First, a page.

For it is God who works in you. This from Philippians 2:13 describe God’s initiating grace in our lives. On this feast of the Circumcision of Christ, we focus on how from the beginning; Jesus fulfilled the Law perfectly for us. We have the Law to exhibit to us our inability to love God and our neighbors as commanded. Jesus fulfilled the Law to enable us to submit to Him through loving each other. God slowly works in us to soften the areas of our hearts that remain uncircumcised and callous towards others. This morning, let us look to Psalm 103 to understand how Christ’s fulfillment of the Law bestows grace upon grace to us, softening our hearts to His glory.
God’s Loving Work on our Behalf. Psalm 103:1-5
The first section of Psalm 103, verses 1-5, speaks about God’s loving work on our behalf. God works within His people and takes His loving and patient time with us. We all need this sort of love because we all in various parts of our lives lack love. Our idols tempt us to withhold love from others that desperately need our love.
In spite of our propensity to promote self to ignore Christ’s command to love, He still showers us with His benefits. Psalm 103:2 states, “Bless the Lord, O my soul, and forget not all his benefits.” Often, we sin when we forget His benefits. In this forgetfulness, we compensate through trying to preserve self. In preserving self, the plight of others goes unheard. The benefits for God’s people are good. They are well beyond our deserving.
In my previous parish in California, my second job was with a well-known shipping company to supplement my stipend and for the benefits. I did not realize how good the benefits were with this company until I started. For working 60 hours a month, I received full medical, dental, and vision without having to pay a premium. Ninety percent of all medical services were covered. We received two weeks of vacation, one week of personal time, another week of sick time, and our birthday with the day after paid every year. I had a single co-worker that used to complain about our rough work conditions for 9 dollars or so an hour. We used to tell him that the benefits made the job more like 30 an hour. He did not change his complaining tune until he had a 30,ooo dollar bill for ambulance and emergency surgery that saved his life almost fully paid for by his benefits. Sometimes, we do not know how well we have it in terms of benefits until we need them. The same is true in our lives in Christ. We too often neglect our benefits in Christ until something happens that restores our appreciation for them.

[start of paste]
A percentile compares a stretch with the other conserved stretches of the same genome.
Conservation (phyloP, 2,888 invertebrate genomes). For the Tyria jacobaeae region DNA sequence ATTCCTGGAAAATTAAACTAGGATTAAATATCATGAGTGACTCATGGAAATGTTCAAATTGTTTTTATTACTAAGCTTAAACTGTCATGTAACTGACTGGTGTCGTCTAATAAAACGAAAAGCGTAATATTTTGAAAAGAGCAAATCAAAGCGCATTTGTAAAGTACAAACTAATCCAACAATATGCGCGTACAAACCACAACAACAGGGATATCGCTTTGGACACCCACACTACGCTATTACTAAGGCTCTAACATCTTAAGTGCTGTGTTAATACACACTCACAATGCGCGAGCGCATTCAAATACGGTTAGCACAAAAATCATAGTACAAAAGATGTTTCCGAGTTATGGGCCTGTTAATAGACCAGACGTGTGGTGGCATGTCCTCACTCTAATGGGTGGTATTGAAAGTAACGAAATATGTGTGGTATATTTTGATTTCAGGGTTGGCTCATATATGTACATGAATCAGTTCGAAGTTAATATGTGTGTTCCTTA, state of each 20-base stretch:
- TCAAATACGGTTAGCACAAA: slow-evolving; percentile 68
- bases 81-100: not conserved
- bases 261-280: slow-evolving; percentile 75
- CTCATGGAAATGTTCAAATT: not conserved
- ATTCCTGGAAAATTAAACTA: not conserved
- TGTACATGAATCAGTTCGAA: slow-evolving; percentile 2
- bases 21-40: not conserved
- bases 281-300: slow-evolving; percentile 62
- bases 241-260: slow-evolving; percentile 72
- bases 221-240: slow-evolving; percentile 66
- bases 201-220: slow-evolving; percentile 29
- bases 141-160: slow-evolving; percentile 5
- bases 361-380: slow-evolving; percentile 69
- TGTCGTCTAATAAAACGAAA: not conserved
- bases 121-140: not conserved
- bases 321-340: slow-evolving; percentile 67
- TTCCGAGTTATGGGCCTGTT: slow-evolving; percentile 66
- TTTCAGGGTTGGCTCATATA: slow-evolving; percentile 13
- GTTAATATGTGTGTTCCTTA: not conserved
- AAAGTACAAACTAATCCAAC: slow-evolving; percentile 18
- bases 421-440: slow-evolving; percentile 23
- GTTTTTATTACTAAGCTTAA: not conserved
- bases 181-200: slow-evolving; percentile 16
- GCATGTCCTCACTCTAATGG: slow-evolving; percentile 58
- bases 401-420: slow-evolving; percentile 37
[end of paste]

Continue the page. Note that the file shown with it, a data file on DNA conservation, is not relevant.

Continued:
His benefits to us involve the fact that He works in us to forgive us, to transfer us from the Kingdom of this world to His Kingdom as His children. This working in us is further described in Deuteronomy 30:6, “And the Lord your God will circumcise your heart and the heart of your offspring, so that you will love the LORD your God with all your heart and with all your soul, that you may live.” Benefits are not earned. They are given. We often confuse things to the point we think these passages speak of us having to figure out how to soften and change our own hearts.
Rather, He enables us to love through His grace. Yes, we still have our moments where we doubt, sin, and rebel. We are called in our rebellion that still manifests itself to return, to repent. God works in us as we read in Philippians for us to will and to work for His good pleasure. Part of the process of God working in us in sanctification is the constant of turning to Him in this life. No one has fully arrived in terms of having a ticket stating one no longer needs to turn to God in repentance. We all have this need. Living the faith entails using the benefits He has given fully as He intended, by clinging to Christ in repentance and submission. We find repeatedly that He forgives, heals, redeems, and crowns us with his steadfast love and mercy. He satisfies us with good as we read in verses 2-5 of our Psalm.
How God Deals with our Sin. Psalm 103:6-13
The second section of our Psalm, verses 6-13, speak of how God deals with our sin, even as His children that experience His loving benefits. Psalm 103:6 states, “The LORD works righteousness and justice for all who are oppressed.” Sin is oppression whether we admit it or not. Often, those caught up in unrepentant sin do not know they are under oppression. They rather are in denial. For those that come to Christ in repentance, God frees them.